This year, one day earlier than 2009, many more leaves remain on the trees (although not the shrubs) - but they are very dull compared to 2007.
No wonder the color is drab - the leaves are burnt on the edges, and riddled with holes, a classic symptom of stomates damaged from exposure to ozone during the growing season.

The bark on the tree trunks is splitting and cracking, indicative of serious interior disruption.
In the summer of 2006, the researchers used chemical ionization mass spectrometry to detect trace levels of airborne chemicals, including nitryl chloride. They found that when ship exhaust plumes rich in nitrogen oxides (NOx) meet ocean air at night, unexpectedly high levels of nitryl chloride form due to the NOx species dinitrogen pentoxide combining with chloride in sea mist. After the sun comes up, this buildup of photoactive nitryl chloride splits into chlorine atoms and nitrogen dioxide. These compounds then accelerate the production of ozone, a key component of smog.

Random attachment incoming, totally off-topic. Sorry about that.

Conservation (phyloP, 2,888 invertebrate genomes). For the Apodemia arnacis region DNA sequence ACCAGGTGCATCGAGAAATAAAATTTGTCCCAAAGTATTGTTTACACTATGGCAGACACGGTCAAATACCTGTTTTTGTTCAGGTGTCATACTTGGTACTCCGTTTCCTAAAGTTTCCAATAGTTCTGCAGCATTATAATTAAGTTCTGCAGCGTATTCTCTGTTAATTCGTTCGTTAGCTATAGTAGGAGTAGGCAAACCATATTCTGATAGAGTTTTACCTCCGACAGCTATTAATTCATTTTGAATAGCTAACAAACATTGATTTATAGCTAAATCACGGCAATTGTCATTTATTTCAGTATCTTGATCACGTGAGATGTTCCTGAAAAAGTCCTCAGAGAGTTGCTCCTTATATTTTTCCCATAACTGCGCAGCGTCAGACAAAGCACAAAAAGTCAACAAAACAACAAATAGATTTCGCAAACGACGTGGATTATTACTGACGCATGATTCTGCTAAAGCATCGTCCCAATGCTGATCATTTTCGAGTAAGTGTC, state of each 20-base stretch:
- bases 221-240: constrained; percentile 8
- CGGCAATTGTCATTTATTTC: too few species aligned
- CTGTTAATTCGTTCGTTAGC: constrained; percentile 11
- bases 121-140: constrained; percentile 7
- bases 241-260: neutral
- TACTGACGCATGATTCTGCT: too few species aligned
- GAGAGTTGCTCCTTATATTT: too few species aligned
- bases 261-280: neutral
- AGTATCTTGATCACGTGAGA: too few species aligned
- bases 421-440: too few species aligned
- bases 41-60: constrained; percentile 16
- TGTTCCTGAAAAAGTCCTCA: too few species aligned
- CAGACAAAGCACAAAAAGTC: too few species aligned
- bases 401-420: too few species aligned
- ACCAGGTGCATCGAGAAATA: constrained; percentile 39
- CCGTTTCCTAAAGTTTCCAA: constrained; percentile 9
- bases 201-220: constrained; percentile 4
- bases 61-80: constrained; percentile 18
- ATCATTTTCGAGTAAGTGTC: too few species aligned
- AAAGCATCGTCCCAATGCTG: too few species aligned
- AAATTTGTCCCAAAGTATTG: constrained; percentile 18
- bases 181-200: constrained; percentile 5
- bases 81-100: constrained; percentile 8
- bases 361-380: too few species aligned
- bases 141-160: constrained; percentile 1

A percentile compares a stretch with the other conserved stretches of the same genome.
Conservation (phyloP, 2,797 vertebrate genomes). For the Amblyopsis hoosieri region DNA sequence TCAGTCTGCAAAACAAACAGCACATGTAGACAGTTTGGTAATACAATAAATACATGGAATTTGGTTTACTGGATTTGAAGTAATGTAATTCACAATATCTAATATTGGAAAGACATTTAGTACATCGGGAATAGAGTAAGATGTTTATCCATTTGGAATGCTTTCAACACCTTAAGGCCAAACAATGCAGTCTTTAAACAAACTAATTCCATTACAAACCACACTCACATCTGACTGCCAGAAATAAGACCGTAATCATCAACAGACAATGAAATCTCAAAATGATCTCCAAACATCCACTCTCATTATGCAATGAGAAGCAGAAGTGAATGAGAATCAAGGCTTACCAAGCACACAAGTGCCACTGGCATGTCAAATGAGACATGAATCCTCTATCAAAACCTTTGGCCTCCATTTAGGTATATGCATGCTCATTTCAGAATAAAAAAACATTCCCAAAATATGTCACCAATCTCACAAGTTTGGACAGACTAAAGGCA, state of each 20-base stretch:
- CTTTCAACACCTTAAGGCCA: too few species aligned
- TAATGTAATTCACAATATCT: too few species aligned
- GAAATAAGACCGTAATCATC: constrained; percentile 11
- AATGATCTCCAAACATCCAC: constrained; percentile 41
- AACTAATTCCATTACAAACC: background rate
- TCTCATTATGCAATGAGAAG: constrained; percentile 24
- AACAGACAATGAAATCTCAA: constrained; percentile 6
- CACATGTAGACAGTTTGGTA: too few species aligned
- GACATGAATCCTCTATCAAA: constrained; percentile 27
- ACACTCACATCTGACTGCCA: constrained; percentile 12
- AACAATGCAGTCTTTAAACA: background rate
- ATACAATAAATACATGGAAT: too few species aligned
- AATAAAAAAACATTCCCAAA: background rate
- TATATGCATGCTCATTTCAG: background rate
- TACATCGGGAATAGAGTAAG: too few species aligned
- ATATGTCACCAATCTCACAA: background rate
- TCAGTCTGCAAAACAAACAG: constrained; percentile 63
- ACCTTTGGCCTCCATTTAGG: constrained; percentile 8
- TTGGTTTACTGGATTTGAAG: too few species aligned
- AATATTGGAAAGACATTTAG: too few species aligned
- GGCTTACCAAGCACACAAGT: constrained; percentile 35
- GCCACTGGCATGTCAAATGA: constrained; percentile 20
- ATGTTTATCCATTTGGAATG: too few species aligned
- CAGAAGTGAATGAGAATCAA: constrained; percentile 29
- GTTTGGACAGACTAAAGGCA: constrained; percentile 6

This is the park across the street from Kyocera in 2007.
Here is the uninviting view from 2009.  Below, in 2010, there are a few more leaves, but dull.
The amount of nitryl chloride measured by Roberts and colleagues—as high as 650 ppt by volume, or about 15% of total reactive nitrogen species from ship exhaust—is much greater than that estimated by standard air pollution models, which have taken into account neither the heightened presence of nitryl chloride around ports nor its importance in forming ozone. “This preliminary study indicates that nitryl chloride chemistry could make a significant contribution—up to ten to thirty percent—to ozone production during the morning hours in Houston,” says Roberts. These results were published in the May 2008 issue of Nature Geoscience.